While Peruvians were increasingly taking to the streets in the midst of the pandemic, in November, the country once again entered a troubling political crisis when the Congress called for the removal of the president. Vizcarra was placed under investigation due to corruption charges during his time as governor of the Moquegua region from 2011 to 2014 (El Comercio, 10 November 2020). On 10 November, Vizcarra was ousted on allegations of “moral incapacity,” the same allegations used against Kuczynski.
However, the swearing-in of Manuel Merino of the Popular Action Party as the President of Congress was met with significant public opposition. Citizens took to the streets, claiming the president’s removal was a maneuver by the opposition, who disliked Vizcarra’s anti-graft reforms (The Guardian, 10 November 2020). Many Peruvians also perceived Vizcarra’s controversial removal as a coup d’état (La Republica, 10 November 2020). Several demonstrations were reported across the country, with thousands of Peruvians marching through the streets (Reuters, 14 November 2020) (see figure below). Citizens rejected the lack of transparency in the removal procedure and called for the appointment of a new president (La Republica, 15 November 2020).
After only six days as president, Merino resigned. His decision came after two young men were shot dead by police officers during violent demonstrations in Lima. Following a vote in Congress, centrist legislator Francisco Sagasti (Purple Party) was chosen by Congress representatives to replace Merino. He was sworn-in as the president of Peru on 17 November (La Republica, 16 November 2020).
More than 100 demonstration events were reported between 9 and 17 November, during the peak days of the presidential crisis, accounting for approximately 10% of all demonstration events reported in 2020 in Peru (see figure below). Most of these events were demonstrations in opposition to Merino being sworn-in as president. However, even after Merino’s resignation, citizens continued to protest across the country, seeking justice for the victims who died or were injured during the demonstrations. They also called for a new Constituent Assembly in an attempt to curb corruption in the country (La Republica, 16 November 2020).
Increased Demonstrations By Farmers in December 2020
After the presidential crisis of 2020, demonstrations demanding the improvement of working conditions continued across the country. During the month of December, farmers blocked several highways to demand higher wages and full labor rights, marking a significant increase in the number of demonstration events involving farmers (see figure below). They also demanded the annulment of the Agrarian Promotion Law, a regulation that should have expired at the end of 2020, but was extended until 2031. Farmers claimed the legislation was unjust, as it exempted them from benefits such as annual bonuses and vacation time, and they called for the approval of a new law that would modify the current one. Violent clashes were reported between demonstrators and state forces, and at least three farmers were killed by police officers.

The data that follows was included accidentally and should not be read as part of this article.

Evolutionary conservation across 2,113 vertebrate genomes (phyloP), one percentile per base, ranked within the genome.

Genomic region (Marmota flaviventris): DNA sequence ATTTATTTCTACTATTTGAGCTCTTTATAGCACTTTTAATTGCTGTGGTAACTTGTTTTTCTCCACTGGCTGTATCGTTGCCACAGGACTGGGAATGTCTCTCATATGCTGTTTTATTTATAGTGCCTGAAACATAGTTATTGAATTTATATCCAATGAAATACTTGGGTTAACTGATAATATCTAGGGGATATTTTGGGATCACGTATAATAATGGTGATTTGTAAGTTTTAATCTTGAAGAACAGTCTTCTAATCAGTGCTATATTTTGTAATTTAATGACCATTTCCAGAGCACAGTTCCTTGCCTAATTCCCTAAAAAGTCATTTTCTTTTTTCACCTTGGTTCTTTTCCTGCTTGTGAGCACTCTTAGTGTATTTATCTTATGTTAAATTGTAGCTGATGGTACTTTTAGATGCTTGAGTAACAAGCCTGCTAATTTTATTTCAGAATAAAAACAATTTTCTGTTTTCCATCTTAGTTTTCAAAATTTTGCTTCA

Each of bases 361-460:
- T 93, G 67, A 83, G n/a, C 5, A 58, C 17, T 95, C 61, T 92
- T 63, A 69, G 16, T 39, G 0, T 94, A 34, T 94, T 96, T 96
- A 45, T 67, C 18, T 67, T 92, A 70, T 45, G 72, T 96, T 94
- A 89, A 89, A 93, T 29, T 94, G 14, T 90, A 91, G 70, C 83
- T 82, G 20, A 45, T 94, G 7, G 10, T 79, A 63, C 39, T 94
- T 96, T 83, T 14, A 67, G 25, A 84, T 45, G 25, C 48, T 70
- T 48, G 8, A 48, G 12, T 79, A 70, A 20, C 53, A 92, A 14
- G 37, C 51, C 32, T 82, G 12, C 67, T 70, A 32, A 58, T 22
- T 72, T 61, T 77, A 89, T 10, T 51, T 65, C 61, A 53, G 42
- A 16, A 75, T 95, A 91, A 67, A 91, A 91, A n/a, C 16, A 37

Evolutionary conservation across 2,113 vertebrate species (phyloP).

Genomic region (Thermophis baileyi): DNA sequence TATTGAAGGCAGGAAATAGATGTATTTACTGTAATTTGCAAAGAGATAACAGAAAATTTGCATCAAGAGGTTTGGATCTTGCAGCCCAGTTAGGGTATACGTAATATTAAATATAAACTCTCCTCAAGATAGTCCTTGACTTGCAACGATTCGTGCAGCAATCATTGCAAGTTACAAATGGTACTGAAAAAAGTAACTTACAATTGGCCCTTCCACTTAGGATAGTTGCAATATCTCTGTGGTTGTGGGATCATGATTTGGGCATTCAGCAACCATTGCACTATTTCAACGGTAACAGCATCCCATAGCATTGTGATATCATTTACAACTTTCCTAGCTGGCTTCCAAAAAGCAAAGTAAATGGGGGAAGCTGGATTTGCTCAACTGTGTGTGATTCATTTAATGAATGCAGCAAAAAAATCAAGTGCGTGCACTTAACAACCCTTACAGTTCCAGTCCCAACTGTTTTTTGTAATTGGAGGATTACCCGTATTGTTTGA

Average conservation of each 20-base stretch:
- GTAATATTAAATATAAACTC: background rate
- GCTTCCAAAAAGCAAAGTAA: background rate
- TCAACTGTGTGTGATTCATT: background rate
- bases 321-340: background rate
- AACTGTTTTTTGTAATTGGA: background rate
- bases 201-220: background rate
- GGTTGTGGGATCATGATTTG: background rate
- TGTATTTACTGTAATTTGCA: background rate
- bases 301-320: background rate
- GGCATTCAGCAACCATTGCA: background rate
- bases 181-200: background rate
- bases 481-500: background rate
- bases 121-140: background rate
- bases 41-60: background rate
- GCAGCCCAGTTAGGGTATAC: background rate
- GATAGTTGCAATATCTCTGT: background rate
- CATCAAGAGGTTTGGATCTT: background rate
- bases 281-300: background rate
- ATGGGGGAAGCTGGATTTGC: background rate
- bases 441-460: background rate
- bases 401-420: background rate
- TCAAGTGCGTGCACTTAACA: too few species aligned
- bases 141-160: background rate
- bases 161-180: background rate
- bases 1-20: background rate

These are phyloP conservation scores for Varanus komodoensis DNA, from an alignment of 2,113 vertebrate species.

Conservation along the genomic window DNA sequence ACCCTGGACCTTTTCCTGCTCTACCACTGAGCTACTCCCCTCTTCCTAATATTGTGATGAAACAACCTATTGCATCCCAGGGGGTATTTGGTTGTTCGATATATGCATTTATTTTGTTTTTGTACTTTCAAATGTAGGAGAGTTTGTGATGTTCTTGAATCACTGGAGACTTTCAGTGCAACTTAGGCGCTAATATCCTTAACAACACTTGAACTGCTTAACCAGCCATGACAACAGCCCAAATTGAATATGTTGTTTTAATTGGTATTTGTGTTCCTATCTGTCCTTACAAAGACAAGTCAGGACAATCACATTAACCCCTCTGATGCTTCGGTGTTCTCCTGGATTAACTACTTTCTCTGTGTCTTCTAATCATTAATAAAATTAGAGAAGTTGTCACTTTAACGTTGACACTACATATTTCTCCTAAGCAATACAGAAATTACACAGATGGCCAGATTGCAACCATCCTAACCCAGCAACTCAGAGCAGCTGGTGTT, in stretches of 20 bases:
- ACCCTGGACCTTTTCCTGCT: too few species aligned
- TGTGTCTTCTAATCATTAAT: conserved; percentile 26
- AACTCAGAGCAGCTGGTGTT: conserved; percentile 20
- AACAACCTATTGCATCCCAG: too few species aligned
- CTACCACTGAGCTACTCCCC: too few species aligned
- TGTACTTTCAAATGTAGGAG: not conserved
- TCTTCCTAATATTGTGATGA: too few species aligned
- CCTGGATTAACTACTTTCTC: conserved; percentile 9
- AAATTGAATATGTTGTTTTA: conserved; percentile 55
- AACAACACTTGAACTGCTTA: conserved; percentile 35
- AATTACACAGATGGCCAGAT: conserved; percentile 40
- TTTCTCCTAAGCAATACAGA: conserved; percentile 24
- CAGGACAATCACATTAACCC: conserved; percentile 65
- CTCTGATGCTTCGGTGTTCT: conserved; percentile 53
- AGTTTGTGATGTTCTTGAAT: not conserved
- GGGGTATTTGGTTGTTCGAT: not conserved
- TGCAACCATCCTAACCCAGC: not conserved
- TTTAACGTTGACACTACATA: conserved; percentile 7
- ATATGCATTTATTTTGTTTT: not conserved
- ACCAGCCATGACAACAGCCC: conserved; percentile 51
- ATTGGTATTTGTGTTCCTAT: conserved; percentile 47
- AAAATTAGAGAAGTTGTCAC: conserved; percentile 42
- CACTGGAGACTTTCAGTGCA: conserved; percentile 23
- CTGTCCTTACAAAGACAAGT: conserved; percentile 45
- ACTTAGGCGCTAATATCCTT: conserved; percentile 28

On 31 December, Congress approved the new law and demonstrations came to a halt (El Comercio, 31 December 2020). Although no new demonstrations over this issue were reported so far in 2021, agricultural producers have expressed concerns that the new law will force small and medium-sized companies to enter the informal economy or close their business (El Comercio, 31 December 2020). The law establishes an increase in salaries for farmers and the implementation of bonuses, which will increase costs of farmer production with no government subsidies available (El Comercio, 17 December 2020). The economic crisis caused by the pandemic, coupled with the difficulties in implementing the new law, could lead farmers to demonstrate again in the future.
The 2021 Presidential Election
On 3 April 2021, Peru registered its highest single-day total of coronavirus-related deaths at 294 deaths (AlJazeera, 4 April 2021). The recent surge in infections, coupled with stricter lockdown measures, have led to increased demonstrations by workers in various sectors (see figure below).
In the beginning of February this year, dozens of merchants in Lima district took to the streets for five days to demonstrate against the total lockdown introduced in 10 regions of the country following the increase in coronavirus infections (Diario Correo, 31 January 2021). Protesters criticized the measures imposed by the president on the grounds that the lockdown constrains their individual liberties. They also opposed the coronavirus vaccination program, claiming the vaccines were unsafe (El Comercio, 1 February 2021). Protests were also reported in the cities of Arequipa and Tacna at the end of the month, when hundreds of businessmen protested against the total lockdown (Diario Correo, 13 February 2021; Diario Correo, 15 February 2021).
As well, throughout the week of 15 March, hundreds of transport workers went on strike and staged demonstrations, blocking highways across the country (Diario de Chimbote, 17 March 2021). Demonstrations increased by over fivefold that week, with over 150 events reported. The nationwide demonstrations were called by the National Union of Transport Workers of Peru (UNT) to demand gasoline and toll prices be reduced. They claim the increased price of fuel, coupled with the economic crisis, has worsened their living conditions. On 20 March, the UNT reached an agreement with the government and demonstrations were suspended (Andina, 20 March 2021).
As Peruvians prepare to go to the polls, conflict between the presidency and the legislature threatens reforms and effective measures against corruption in the country. Endemic corruption will likely undermine Peru’s economic recovery after the coronavirus pandemic despite the economy’s previously strong performance. Additionally, the new agrarian law and concerns over its effective implementation could trigger more demonstrations by farmers already impacted by the pandemic. The outcome of the presidential election will affect the trajectory of political disorder in the country for years to come.